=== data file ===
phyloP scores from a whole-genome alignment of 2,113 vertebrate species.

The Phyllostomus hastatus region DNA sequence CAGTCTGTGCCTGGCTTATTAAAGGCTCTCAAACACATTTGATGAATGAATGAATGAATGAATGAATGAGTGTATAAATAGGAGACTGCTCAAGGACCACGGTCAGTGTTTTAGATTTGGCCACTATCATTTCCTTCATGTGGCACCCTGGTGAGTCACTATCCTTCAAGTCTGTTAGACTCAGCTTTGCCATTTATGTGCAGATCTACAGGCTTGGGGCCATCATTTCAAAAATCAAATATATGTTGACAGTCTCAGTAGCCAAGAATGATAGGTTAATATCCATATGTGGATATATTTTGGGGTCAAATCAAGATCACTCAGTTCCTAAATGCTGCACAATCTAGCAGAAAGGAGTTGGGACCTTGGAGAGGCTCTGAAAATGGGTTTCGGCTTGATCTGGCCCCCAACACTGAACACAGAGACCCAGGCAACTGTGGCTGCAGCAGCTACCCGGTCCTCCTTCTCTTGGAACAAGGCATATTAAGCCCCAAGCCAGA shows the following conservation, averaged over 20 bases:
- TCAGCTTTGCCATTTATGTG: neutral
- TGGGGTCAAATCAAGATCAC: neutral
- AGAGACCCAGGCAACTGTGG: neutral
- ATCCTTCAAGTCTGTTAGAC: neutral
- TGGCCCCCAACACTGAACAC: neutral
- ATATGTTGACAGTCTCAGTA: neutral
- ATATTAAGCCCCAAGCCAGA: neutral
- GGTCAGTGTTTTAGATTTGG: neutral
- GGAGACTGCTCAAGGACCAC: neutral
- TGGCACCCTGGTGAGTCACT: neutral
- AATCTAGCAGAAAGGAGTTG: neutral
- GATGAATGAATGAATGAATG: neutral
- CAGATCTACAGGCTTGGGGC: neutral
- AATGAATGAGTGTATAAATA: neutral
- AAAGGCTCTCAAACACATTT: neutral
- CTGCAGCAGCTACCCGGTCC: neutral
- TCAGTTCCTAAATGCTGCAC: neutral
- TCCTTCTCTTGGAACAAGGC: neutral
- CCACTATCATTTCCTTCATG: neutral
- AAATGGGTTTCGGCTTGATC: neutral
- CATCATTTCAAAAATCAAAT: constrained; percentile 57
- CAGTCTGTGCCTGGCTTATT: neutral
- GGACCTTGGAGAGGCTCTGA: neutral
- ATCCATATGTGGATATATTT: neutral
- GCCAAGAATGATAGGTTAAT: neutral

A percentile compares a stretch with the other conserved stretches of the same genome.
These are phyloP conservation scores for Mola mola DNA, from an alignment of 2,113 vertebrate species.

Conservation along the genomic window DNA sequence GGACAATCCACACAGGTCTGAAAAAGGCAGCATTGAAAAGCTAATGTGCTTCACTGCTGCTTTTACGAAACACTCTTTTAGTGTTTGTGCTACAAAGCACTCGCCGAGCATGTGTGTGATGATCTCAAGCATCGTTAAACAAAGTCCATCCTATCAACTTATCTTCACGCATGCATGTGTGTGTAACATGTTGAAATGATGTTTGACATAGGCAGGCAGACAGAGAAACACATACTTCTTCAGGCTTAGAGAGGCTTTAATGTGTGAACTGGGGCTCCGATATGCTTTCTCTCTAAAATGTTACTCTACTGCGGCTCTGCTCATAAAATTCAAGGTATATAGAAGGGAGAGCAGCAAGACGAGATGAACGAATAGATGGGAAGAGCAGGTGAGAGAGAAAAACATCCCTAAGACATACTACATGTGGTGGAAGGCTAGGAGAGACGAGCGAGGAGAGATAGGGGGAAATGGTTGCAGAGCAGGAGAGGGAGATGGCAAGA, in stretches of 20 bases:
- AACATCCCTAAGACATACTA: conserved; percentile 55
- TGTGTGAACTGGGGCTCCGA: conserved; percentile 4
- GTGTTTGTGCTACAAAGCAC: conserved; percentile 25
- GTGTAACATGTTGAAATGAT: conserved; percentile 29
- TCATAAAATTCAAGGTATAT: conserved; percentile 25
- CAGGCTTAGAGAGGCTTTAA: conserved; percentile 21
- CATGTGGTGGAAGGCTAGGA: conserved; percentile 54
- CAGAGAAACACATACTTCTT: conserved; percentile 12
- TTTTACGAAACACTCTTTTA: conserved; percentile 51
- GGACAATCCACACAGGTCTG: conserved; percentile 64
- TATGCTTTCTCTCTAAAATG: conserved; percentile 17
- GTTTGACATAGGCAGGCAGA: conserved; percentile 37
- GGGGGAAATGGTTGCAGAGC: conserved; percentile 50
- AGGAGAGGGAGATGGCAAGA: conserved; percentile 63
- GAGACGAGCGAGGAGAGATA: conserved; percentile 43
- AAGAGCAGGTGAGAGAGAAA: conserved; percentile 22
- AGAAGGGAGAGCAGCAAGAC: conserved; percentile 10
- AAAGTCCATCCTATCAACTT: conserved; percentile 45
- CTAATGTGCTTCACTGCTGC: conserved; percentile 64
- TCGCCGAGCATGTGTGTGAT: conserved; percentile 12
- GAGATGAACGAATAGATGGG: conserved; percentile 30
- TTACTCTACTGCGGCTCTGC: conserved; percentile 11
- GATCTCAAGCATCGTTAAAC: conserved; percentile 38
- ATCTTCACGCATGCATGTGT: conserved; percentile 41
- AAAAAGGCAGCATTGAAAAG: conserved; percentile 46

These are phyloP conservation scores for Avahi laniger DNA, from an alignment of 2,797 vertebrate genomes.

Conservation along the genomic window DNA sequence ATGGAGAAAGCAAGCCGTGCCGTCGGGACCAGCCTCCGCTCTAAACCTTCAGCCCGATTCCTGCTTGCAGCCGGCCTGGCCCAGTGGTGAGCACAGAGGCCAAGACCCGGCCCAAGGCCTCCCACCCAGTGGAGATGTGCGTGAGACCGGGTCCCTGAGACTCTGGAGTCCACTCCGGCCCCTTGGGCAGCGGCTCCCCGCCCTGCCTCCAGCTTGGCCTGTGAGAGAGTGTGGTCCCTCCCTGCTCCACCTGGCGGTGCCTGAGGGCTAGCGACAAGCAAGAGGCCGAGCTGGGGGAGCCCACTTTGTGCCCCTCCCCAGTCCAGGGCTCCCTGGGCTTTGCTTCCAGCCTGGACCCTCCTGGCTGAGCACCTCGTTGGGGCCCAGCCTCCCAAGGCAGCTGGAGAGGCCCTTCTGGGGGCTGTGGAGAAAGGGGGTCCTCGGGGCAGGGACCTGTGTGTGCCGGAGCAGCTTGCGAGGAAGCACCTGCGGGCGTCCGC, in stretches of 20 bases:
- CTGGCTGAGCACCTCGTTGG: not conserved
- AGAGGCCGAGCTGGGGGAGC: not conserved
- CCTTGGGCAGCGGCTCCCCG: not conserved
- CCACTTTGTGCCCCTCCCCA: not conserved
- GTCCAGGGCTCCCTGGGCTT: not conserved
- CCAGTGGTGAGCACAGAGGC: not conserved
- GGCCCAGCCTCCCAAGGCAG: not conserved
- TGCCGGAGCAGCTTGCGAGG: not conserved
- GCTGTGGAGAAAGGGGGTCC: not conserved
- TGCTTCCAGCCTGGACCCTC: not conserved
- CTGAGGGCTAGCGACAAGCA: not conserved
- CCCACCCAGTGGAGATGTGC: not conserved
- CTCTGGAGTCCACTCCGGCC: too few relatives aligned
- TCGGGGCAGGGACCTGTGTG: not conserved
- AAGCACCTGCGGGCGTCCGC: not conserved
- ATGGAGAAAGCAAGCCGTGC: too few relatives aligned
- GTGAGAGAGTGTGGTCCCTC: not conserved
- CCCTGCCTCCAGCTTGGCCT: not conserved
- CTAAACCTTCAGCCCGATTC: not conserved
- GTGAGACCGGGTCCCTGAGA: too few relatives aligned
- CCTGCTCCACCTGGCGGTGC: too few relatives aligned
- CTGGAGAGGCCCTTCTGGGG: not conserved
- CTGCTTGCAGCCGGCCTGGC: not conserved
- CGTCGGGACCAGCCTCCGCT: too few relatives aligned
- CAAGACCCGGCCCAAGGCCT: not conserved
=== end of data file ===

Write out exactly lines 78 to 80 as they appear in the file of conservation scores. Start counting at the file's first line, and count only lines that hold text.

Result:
- CCTGCTCCACCTGGCGGTGC: too few relatives aligned
- CTGGAGAGGCCCTTCTGGGG: not conserved
- CTGCTTGCAGCCGGCCTGGC: not conserved